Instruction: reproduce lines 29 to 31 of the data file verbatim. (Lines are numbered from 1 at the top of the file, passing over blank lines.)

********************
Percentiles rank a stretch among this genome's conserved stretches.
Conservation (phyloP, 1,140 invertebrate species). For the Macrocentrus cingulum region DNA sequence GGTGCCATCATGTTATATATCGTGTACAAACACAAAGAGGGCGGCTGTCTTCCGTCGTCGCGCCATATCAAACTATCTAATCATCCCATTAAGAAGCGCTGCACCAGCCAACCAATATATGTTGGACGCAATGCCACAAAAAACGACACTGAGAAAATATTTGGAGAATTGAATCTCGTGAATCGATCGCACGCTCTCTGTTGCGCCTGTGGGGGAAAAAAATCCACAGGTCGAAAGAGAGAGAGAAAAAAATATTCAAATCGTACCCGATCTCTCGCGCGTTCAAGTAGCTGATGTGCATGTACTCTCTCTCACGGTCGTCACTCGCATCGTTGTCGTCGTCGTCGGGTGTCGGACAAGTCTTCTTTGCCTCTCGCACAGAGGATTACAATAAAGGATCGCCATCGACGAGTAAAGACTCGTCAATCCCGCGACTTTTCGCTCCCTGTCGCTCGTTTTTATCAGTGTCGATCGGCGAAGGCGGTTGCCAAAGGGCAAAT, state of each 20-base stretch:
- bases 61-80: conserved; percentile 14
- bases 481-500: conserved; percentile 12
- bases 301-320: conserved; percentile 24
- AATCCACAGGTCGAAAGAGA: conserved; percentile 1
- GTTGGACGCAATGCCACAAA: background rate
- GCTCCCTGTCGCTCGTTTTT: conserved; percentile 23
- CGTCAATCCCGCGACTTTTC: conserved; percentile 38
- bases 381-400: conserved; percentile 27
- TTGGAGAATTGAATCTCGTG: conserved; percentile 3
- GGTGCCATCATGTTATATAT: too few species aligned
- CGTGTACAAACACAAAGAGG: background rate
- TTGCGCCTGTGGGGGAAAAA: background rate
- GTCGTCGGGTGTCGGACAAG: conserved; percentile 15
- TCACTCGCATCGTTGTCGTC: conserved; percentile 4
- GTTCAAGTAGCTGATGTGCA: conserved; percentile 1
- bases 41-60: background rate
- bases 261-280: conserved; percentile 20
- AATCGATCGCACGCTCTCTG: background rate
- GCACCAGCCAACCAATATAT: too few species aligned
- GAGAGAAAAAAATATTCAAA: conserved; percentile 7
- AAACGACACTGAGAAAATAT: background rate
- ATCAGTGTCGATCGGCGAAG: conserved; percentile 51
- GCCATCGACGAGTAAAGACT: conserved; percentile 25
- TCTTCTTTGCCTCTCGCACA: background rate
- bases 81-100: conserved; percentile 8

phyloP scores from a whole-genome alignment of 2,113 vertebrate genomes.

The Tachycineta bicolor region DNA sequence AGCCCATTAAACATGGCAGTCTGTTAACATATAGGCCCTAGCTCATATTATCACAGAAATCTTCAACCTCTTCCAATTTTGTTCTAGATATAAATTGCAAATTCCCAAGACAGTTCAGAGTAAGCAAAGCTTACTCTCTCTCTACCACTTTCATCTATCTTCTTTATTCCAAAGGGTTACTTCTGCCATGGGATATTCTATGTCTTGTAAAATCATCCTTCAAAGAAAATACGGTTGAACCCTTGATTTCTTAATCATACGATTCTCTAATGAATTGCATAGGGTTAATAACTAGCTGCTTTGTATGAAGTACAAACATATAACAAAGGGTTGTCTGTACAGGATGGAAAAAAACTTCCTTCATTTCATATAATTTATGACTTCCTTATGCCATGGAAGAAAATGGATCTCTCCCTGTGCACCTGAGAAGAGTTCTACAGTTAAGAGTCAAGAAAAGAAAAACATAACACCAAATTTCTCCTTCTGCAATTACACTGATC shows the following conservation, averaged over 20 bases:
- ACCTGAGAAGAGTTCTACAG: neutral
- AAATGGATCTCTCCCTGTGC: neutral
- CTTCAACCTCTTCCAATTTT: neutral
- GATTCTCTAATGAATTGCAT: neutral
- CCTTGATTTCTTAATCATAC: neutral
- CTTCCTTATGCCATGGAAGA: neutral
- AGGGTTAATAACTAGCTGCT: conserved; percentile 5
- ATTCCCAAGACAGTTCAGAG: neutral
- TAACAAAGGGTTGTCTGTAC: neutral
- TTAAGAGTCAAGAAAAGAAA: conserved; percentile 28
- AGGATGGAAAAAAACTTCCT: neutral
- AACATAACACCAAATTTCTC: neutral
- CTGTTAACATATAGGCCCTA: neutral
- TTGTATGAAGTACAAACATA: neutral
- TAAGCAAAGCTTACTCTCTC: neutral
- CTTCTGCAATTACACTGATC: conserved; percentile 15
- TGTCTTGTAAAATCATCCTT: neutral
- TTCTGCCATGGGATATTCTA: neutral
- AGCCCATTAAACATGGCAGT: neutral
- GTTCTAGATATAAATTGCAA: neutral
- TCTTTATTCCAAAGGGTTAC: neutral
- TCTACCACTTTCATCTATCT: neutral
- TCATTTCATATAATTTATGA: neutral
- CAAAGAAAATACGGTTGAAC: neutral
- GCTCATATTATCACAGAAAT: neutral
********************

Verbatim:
The Tachycineta bicolor region DNA sequence AGCCCATTAAACATGGCAGTCTGTTAACATATAGGCCCTAGCTCATATTATCACAGAAATCTTCAACCTCTTCCAATTTTGTTCTAGATATAAATTGCAAATTCCCAAGACAGTTCAGAGTAAGCAAAGCTTACTCTCTCTCTACCACTTTCATCTATCTTCTTTATTCCAAAGGGTTACTTCTGCCATGGGATATTCTATGTCTTGTAAAATCATCCTTCAAAGAAAATACGGTTGAACCCTTGATTTCTTAATCATACGATTCTCTAATGAATTGCATAGGGTTAATAACTAGCTGCTTTGTATGAAGTACAAACATATAACAAAGGGTTGTCTGTACAGGATGGAAAAAAACTTCCTTCATTTCATATAATTTATGACTTCCTTATGCCATGGAAGAAAATGGATCTCTCCCTGTGCACCTGAGAAGAGTTCTACAGTTAAGAGTCAAGAAAAGAAAAACATAACACCAAATTTCTCCTTCTGCAATTACACTGATC shows the following conservation, averaged over 20 bases:
- ACCTGAGAAGAGTTCTACAG: neutral
- AAATGGATCTCTCCCTGTGC: neutral